How do general practitioners assess low back pain Web sites?

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Version: author
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Serval ID
serval:BIB_04BCB0F06A8A
Type
Article: article from journal or magazin.
Collection
Publications
Title
How do general practitioners assess low back pain Web sites?
Journal
Spine (Phila Pa 1976)
Author(s)
Gremeaux V., Viviez T., Bousquet P., Coudeyre E.
ISSN
1528-1159 (Electronic)
ISSN-L
0362-2436
Publication state
Published
Issued date
2012
Volume
37
Number
3
Pages
240-6
Language
english
Notes
Gremeaux, Vincent
Viviez, Thomas
Bousquet, Philippe
Coudeyre, Emmanuel
eng
Spine (Phila Pa 1976). 2012 Feb 1;37(3):240-6. doi: 10.1097/BRS.0b013e3182191c97.
Abstract
STUDY DESIGN: Cross-sectional study of teaching general practitioners (TGPs) in the South of France. OBJECTIVE: To determine what TGPs think about francophone Internet sites dedicated to chronic low back pain (CLBP). SUMMARY OF BACKGROUND DATA: Patients with CLBP often seek medical information about their symptoms on the Internet. The quality of the information is usually poor. To date, the opinion of TGPs concerning the quality of CLBP Web sites remains unknown. METHODS: We invited the 112 TGPs in the Southern region to participate. The participants used an assessment scale to evaluate 7 Web sites about CLBP in semicontrolled conditions. The quality and the importance of the different types of information (medical, nonmedical) and the design were measured on a visual analog scale (0-100) and with the point-sharing method (scale of 0-10). RESULTS: In total, 47 TGPs responded. The median quality score for the 7 Web sites was 50 (range 30-79). The score for medical information was 52.5 (10-80), for nonmedical information it was 60.4 (20-90), and for design it was 56.4 (30-85). For nonmedical information, the median relative weight was 4, and for both medical information and design it was 3. CONCLUSION: French TGPs believe that CLBP Web sites should focus on nonmedical, practical advice; they consider the design at least as important as the medical information. This viewpoint seems to conflict in part with patients' expectations. Good-quality and interactive Web sites could reduce this discordance. A list of approved sites should be available for general practitioners to recommend to their patients, to supplement information given during the consultation.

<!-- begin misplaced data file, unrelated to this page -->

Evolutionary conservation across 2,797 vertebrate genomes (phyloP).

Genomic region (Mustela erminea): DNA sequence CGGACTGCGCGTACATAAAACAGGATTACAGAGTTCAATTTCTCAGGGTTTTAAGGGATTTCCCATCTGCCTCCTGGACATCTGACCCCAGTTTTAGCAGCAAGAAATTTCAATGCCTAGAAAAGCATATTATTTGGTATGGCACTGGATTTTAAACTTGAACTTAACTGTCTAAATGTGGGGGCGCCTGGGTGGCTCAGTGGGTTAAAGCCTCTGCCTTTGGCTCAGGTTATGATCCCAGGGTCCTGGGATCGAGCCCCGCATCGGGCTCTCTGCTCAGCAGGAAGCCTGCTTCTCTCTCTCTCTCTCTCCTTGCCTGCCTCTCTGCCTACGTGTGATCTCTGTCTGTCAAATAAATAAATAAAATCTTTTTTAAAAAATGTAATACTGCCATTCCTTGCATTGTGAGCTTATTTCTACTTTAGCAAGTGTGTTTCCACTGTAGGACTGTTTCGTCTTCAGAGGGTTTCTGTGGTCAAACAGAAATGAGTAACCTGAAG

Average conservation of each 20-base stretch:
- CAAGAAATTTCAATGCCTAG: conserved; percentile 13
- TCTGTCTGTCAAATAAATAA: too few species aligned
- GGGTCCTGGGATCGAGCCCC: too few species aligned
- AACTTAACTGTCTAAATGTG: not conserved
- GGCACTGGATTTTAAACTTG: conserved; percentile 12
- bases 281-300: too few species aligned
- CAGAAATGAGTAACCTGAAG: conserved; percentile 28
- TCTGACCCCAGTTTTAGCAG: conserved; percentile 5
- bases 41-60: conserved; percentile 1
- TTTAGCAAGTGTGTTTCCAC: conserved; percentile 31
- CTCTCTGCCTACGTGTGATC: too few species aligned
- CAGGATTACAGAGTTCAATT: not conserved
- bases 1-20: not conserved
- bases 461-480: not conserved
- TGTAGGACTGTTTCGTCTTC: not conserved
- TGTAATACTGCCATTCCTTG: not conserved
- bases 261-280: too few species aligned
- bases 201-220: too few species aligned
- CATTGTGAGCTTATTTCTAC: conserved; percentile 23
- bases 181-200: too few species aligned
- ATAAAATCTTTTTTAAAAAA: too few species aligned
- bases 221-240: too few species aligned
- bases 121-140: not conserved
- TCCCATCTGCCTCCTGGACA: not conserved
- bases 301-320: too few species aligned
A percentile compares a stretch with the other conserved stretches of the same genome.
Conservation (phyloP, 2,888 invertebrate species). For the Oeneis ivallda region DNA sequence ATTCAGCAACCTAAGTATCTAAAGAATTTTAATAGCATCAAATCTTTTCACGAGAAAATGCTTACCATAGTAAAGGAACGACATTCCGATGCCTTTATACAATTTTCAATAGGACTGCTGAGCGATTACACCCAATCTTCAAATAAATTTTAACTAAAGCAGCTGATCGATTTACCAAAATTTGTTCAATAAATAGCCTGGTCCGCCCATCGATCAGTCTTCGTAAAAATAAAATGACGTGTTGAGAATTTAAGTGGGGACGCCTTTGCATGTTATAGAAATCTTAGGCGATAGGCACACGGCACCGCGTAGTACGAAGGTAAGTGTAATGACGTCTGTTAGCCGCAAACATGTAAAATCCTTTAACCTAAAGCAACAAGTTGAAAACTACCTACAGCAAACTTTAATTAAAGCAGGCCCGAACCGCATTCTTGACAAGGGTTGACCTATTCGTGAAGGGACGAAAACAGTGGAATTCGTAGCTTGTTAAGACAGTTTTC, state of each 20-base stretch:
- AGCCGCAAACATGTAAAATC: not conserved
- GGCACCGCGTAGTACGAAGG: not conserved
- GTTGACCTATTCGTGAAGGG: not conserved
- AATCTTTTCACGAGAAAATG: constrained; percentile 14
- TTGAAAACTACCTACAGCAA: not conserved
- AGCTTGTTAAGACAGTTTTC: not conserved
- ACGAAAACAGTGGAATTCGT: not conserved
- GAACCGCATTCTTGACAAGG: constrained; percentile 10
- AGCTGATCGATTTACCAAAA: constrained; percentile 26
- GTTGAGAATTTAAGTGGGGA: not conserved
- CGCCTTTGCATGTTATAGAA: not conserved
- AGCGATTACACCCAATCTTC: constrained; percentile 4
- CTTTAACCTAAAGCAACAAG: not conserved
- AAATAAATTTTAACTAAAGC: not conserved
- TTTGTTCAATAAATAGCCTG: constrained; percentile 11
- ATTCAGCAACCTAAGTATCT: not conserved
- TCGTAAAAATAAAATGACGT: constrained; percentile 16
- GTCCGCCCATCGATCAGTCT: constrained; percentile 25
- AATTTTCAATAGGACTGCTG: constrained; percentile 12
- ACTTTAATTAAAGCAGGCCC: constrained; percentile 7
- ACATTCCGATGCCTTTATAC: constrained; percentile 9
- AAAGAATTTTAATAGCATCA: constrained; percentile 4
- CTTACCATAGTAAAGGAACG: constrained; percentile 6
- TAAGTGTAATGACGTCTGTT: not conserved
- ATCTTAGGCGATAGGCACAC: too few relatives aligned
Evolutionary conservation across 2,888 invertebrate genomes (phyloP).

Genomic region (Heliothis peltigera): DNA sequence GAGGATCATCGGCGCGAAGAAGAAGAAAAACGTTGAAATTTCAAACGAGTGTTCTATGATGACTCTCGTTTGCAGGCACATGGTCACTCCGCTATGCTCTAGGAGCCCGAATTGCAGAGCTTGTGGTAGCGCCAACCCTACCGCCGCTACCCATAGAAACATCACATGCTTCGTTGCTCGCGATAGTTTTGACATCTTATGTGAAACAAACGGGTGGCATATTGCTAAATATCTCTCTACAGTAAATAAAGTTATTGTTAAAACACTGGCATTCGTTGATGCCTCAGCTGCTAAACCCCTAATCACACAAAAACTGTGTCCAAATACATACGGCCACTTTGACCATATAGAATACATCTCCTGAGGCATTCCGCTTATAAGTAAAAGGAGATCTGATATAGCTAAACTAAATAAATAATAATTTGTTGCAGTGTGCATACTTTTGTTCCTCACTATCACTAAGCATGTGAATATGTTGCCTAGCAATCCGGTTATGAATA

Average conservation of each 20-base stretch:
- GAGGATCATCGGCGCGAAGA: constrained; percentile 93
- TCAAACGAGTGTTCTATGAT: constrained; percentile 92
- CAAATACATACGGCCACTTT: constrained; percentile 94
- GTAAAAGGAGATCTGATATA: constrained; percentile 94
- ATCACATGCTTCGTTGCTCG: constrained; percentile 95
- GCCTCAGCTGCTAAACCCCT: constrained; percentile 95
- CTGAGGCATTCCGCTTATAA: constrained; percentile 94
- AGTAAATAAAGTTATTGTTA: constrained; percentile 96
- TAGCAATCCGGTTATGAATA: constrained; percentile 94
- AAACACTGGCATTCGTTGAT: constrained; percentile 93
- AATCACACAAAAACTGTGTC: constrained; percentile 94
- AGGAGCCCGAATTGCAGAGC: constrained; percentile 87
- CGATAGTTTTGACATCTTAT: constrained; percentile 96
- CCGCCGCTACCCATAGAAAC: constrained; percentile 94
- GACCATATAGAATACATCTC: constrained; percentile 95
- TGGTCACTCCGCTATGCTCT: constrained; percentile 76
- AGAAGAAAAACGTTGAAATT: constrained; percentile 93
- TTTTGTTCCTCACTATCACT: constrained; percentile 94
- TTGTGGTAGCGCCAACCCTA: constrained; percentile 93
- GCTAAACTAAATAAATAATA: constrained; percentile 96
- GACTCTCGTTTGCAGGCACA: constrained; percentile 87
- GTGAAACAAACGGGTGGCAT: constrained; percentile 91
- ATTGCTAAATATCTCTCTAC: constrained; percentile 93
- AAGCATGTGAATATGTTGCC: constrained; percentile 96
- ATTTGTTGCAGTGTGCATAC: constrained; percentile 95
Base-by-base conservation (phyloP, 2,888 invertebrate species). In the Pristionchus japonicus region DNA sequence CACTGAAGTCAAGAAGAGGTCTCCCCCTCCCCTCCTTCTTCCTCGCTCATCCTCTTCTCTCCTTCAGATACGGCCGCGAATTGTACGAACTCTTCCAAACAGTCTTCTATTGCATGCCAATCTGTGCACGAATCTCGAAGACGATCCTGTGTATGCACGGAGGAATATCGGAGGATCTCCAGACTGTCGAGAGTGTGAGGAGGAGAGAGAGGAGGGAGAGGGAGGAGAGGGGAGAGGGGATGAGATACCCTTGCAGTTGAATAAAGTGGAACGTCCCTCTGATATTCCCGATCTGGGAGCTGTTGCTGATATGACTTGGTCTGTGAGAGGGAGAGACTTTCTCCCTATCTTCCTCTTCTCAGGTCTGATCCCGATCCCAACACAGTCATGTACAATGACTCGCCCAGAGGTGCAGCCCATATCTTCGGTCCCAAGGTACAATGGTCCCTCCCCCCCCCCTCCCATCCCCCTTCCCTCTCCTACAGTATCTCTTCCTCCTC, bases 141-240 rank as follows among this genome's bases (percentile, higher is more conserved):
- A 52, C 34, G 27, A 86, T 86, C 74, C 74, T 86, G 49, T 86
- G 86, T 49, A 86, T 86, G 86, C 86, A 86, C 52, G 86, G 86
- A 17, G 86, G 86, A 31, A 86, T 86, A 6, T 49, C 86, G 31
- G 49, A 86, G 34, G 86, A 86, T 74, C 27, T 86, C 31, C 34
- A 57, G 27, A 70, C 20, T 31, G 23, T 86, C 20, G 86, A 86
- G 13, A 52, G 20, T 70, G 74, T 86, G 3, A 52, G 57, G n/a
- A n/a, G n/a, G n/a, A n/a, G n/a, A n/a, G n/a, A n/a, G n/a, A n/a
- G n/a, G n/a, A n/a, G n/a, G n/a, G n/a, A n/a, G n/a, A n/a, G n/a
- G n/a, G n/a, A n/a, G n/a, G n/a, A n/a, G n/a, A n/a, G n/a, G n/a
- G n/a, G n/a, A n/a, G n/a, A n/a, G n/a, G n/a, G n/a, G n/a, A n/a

Keywords
*Attitude of Health Personnel, Chronic Pain/*therapy, Consumer Health Information/*standards, Cross-Sectional Studies, Female, France, General Practitioners/*psychology, Humans, Internet/*standards, Low Back Pain/*therapy, Male, Middle Aged
Pubmed
Create date
26/11/2019 12:35
Last modification date
06/05/2020 6:26
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